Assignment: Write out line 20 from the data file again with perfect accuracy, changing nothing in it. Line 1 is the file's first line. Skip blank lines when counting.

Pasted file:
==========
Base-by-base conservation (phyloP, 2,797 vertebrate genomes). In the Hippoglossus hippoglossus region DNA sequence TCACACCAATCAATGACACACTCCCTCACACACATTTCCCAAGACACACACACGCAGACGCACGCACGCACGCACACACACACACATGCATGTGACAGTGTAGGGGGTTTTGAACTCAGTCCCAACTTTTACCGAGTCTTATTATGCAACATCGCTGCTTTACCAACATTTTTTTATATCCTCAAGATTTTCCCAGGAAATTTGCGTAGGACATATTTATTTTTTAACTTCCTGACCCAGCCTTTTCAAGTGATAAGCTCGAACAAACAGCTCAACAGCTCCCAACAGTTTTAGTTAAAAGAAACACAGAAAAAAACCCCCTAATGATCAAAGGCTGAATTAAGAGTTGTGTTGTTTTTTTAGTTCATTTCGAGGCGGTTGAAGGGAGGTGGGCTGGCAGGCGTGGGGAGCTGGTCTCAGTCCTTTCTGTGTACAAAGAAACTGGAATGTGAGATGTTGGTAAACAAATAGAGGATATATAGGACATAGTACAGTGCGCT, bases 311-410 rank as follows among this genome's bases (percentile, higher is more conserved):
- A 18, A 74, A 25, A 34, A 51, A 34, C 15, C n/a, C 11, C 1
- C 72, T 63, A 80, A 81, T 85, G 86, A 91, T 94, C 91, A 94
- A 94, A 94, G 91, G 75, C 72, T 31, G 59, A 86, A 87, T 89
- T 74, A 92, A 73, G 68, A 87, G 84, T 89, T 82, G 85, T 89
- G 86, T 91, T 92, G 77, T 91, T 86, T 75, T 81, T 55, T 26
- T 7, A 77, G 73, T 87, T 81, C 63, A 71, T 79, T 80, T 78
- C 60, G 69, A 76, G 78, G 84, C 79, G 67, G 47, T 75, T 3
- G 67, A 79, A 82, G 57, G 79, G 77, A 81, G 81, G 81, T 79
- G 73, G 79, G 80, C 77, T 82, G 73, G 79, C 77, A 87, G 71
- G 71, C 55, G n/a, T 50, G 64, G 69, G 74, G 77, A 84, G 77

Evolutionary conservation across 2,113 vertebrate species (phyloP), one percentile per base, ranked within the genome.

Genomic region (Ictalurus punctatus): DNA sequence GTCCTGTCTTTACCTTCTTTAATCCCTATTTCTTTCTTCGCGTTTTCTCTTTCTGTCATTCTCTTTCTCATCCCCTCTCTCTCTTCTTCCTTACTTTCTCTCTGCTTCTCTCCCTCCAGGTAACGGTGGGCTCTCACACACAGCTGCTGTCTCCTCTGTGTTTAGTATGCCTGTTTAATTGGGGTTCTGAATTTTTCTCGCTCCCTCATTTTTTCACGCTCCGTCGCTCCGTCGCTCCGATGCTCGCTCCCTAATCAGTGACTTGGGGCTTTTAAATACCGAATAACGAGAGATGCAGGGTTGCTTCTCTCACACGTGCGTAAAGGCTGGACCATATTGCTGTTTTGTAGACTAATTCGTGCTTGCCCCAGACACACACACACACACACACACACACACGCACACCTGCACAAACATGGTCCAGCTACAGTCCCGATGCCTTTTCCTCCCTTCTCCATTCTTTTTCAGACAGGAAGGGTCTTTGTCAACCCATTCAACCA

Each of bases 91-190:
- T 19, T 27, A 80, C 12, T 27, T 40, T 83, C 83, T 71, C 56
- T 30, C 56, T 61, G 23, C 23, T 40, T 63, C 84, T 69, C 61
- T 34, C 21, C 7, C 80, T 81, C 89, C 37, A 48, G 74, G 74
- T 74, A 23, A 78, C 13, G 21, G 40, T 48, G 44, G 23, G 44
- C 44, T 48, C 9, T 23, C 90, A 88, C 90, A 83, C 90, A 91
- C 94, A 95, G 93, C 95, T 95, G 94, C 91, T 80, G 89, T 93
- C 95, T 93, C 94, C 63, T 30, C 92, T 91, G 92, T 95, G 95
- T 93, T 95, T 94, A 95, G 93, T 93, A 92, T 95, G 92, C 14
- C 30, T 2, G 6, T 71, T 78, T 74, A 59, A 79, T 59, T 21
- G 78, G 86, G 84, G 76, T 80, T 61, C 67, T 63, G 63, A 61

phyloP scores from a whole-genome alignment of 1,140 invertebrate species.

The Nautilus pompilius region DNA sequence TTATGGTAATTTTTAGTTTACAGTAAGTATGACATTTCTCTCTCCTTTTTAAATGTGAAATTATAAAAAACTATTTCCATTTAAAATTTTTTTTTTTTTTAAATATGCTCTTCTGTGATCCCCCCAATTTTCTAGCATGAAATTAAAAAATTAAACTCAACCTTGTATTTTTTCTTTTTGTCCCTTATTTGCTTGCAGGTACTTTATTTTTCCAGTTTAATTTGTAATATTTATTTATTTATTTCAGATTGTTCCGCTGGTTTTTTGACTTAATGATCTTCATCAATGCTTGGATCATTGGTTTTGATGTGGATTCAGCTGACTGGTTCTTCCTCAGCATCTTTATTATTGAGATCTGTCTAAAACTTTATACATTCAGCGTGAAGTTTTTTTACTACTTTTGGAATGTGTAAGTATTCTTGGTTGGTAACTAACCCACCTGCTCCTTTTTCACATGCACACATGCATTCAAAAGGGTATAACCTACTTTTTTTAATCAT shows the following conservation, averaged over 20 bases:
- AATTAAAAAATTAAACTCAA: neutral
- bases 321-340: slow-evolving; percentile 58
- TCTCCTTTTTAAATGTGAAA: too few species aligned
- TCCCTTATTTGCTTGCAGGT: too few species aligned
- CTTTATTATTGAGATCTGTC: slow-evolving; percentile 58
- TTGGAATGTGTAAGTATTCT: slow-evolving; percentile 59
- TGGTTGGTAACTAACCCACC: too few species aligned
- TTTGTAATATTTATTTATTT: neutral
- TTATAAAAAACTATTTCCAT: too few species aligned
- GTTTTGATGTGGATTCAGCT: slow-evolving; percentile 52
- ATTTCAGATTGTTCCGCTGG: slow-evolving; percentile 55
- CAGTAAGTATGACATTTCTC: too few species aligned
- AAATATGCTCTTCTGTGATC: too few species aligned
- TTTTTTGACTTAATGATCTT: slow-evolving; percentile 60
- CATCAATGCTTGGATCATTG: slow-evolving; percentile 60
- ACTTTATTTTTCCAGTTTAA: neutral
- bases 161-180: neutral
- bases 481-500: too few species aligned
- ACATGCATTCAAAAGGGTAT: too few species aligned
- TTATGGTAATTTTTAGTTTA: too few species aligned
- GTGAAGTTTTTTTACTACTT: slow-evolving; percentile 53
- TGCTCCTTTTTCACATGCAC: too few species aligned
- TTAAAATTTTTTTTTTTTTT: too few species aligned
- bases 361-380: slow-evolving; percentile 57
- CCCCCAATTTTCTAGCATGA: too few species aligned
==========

- C 94, A 95, G 93, C 95, T 95, G 94, C 91, T 80, G 89, T 93